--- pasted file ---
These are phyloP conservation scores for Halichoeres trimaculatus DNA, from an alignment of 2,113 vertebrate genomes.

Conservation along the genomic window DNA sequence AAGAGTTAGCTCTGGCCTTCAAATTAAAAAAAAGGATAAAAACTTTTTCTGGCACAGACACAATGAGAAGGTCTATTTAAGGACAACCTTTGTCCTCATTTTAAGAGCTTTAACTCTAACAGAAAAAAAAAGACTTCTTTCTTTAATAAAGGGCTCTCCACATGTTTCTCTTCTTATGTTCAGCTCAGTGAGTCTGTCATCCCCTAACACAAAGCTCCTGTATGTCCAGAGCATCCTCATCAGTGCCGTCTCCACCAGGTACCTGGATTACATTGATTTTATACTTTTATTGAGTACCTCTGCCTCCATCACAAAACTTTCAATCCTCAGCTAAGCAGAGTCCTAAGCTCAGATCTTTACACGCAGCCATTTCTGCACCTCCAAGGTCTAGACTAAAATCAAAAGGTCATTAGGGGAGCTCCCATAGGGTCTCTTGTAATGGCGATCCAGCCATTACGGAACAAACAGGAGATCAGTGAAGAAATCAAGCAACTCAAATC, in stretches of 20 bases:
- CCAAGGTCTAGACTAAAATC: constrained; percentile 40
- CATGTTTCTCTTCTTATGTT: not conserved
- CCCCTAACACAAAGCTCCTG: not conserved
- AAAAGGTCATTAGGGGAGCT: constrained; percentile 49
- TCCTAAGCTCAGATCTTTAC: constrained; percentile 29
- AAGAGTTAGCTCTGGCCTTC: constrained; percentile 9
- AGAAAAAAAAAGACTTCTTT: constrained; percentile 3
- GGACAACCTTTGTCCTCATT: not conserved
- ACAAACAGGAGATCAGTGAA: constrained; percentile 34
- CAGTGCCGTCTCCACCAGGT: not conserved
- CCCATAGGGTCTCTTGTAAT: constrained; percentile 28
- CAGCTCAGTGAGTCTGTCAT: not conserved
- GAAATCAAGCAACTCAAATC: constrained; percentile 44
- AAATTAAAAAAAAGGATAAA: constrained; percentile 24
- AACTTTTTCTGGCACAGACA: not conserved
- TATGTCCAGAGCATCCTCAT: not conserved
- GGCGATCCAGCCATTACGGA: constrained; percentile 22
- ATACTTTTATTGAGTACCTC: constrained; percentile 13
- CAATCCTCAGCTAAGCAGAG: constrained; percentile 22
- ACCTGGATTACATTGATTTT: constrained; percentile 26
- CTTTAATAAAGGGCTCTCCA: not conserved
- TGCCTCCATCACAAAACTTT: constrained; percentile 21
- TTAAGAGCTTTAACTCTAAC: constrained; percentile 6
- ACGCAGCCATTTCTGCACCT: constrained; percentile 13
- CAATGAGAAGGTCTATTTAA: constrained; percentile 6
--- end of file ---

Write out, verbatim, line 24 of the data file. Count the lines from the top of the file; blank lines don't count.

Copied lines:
- TGCCTCCATCACAAAACTTT: constrained; percentile 21